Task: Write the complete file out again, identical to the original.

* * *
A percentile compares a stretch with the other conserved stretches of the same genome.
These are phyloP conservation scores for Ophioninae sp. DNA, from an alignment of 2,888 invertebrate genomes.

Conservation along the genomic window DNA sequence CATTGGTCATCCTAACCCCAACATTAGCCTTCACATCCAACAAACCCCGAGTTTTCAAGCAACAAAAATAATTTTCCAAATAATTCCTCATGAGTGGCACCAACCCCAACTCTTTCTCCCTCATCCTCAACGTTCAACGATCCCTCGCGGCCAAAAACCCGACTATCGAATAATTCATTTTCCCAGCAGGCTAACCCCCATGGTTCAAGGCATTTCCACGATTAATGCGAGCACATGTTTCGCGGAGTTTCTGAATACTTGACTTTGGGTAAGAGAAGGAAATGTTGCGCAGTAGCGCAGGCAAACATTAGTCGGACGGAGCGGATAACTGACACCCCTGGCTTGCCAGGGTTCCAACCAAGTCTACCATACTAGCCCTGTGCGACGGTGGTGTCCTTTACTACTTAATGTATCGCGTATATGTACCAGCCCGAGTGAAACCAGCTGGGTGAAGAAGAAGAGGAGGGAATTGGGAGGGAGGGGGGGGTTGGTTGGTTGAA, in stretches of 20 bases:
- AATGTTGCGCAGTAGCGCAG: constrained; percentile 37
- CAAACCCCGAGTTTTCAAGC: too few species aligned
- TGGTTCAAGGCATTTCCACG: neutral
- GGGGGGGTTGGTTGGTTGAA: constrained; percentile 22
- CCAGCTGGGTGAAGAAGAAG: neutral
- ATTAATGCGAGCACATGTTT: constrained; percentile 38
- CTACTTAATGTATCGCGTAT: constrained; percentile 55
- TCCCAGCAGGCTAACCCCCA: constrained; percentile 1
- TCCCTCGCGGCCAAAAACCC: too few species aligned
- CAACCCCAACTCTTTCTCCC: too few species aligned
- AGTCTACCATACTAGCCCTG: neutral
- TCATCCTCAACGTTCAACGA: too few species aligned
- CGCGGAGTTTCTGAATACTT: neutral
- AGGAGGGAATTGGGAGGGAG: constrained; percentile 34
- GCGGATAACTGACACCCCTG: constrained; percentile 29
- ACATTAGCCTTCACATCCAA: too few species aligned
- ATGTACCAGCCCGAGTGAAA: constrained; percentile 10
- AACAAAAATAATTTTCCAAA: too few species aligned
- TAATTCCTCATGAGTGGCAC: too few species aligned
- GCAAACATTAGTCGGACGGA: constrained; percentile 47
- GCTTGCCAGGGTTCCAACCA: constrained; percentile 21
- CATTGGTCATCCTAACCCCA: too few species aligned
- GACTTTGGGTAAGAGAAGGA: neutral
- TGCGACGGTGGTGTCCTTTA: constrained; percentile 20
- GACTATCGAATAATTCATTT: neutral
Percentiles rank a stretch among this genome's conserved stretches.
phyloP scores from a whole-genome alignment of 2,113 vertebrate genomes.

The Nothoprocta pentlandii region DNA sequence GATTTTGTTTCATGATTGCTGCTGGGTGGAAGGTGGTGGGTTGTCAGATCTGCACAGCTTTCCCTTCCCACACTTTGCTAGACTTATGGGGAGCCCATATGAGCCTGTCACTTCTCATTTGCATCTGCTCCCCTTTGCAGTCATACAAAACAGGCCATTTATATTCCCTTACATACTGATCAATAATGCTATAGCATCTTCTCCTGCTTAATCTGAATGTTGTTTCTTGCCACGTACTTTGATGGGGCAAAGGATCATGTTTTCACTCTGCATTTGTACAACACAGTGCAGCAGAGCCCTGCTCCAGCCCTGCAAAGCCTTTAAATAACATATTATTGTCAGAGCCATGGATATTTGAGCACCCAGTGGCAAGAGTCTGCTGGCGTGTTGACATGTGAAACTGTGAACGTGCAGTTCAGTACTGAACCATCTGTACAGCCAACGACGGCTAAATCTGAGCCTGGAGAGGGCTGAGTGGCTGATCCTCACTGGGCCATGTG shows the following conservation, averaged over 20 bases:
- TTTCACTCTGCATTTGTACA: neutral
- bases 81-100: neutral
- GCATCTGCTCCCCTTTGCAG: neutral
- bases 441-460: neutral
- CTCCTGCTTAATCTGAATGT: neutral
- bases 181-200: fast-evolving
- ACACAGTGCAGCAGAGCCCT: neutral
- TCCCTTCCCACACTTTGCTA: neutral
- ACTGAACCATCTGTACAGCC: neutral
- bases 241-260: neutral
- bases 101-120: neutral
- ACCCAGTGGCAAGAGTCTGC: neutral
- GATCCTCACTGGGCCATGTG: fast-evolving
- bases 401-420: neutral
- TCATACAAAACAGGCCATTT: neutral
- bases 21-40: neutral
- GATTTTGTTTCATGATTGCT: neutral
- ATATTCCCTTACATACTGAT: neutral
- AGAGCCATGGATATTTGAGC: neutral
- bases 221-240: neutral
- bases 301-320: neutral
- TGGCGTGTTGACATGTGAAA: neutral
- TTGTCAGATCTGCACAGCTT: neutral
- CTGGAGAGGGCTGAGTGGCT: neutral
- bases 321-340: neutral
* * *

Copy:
A percentile compares a stretch with the other conserved stretches of the same genome.
These are phyloP conservation scores for Ophioninae sp. DNA, from an alignment of 2,888 invertebrate genomes.

Conservation along the genomic window DNA sequence CATTGGTCATCCTAACCCCAACATTAGCCTTCACATCCAACAAACCCCGAGTTTTCAAGCAACAAAAATAATTTTCCAAATAATTCCTCATGAGTGGCACCAACCCCAACTCTTTCTCCCTCATCCTCAACGTTCAACGATCCCTCGCGGCCAAAAACCCGACTATCGAATAATTCATTTTCCCAGCAGGCTAACCCCCATGGTTCAAGGCATTTCCACGATTAATGCGAGCACATGTTTCGCGGAGTTTCTGAATACTTGACTTTGGGTAAGAGAAGGAAATGTTGCGCAGTAGCGCAGGCAAACATTAGTCGGACGGAGCGGATAACTGACACCCCTGGCTTGCCAGGGTTCCAACCAAGTCTACCATACTAGCCCTGTGCGACGGTGGTGTCCTTTACTACTTAATGTATCGCGTATATGTACCAGCCCGAGTGAAACCAGCTGGGTGAAGAAGAAGAGGAGGGAATTGGGAGGGAGGGGGGGGTTGGTTGGTTGAA, in stretches of 20 bases:
- AATGTTGCGCAGTAGCGCAG: constrained; percentile 37
- CAAACCCCGAGTTTTCAAGC: too few species aligned
- TGGTTCAAGGCATTTCCACG: neutral
- GGGGGGGTTGGTTGGTTGAA: constrained; percentile 22
- CCAGCTGGGTGAAGAAGAAG: neutral
- ATTAATGCGAGCACATGTTT: constrained; percentile 38
- CTACTTAATGTATCGCGTAT: constrained; percentile 55
- TCCCAGCAGGCTAACCCCCA: constrained; percentile 1
- TCCCTCGCGGCCAAAAACCC: too few species aligned
- CAACCCCAACTCTTTCTCCC: too few species aligned
- AGTCTACCATACTAGCCCTG: neutral
- TCATCCTCAACGTTCAACGA: too few species aligned
- CGCGGAGTTTCTGAATACTT: neutral
- AGGAGGGAATTGGGAGGGAG: constrained; percentile 34
- GCGGATAACTGACACCCCTG: constrained; percentile 29
- ACATTAGCCTTCACATCCAA: too few species aligned
- ATGTACCAGCCCGAGTGAAA: constrained; percentile 10
- AACAAAAATAATTTTCCAAA: too few species aligned
- TAATTCCTCATGAGTGGCAC: too few species aligned
- GCAAACATTAGTCGGACGGA: constrained; percentile 47
- GCTTGCCAGGGTTCCAACCA: constrained; percentile 21
- CATTGGTCATCCTAACCCCA: too few species aligned
- GACTTTGGGTAAGAGAAGGA: neutral
- TGCGACGGTGGTGTCCTTTA: constrained; percentile 20
- GACTATCGAATAATTCATTT: neutral
Percentiles rank a stretch among this genome's conserved stretches.
phyloP scores from a whole-genome alignment of 2,113 vertebrate genomes.

The Nothoprocta pentlandii region DNA sequence GATTTTGTTTCATGATTGCTGCTGGGTGGAAGGTGGTGGGTTGTCAGATCTGCACAGCTTTCCCTTCCCACACTTTGCTAGACTTATGGGGAGCCCATATGAGCCTGTCACTTCTCATTTGCATCTGCTCCCCTTTGCAGTCATACAAAACAGGCCATTTATATTCCCTTACATACTGATCAATAATGCTATAGCATCTTCTCCTGCTTAATCTGAATGTTGTTTCTTGCCACGTACTTTGATGGGGCAAAGGATCATGTTTTCACTCTGCATTTGTACAACACAGTGCAGCAGAGCCCTGCTCCAGCCCTGCAAAGCCTTTAAATAACATATTATTGTCAGAGCCATGGATATTTGAGCACCCAGTGGCAAGAGTCTGCTGGCGTGTTGACATGTGAAACTGTGAACGTGCAGTTCAGTACTGAACCATCTGTACAGCCAACGACGGCTAAATCTGAGCCTGGAGAGGGCTGAGTGGCTGATCCTCACTGGGCCATGTG shows the following conservation, averaged over 20 bases:
- TTTCACTCTGCATTTGTACA: neutral
- bases 81-100: neutral
- GCATCTGCTCCCCTTTGCAG: neutral
- bases 441-460: neutral
- CTCCTGCTTAATCTGAATGT: neutral
- bases 181-200: fast-evolving
- ACACAGTGCAGCAGAGCCCT: neutral
- TCCCTTCCCACACTTTGCTA: neutral
- ACTGAACCATCTGTACAGCC: neutral
- bases 241-260: neutral
- bases 101-120: neutral
- ACCCAGTGGCAAGAGTCTGC: neutral
- GATCCTCACTGGGCCATGTG: fast-evolving
- bases 401-420: neutral
- TCATACAAAACAGGCCATTT: neutral
- bases 21-40: neutral
- GATTTTGTTTCATGATTGCT: neutral
- ATATTCCCTTACATACTGAT: neutral
- AGAGCCATGGATATTTGAGC: neutral
- bases 221-240: neutral
- bases 301-320: neutral
- TGGCGTGTTGACATGTGAAA: neutral
- TTGTCAGATCTGCACAGCTT: neutral
- CTGGAGAGGGCTGAGTGGCT: neutral
- bases 321-340: neutral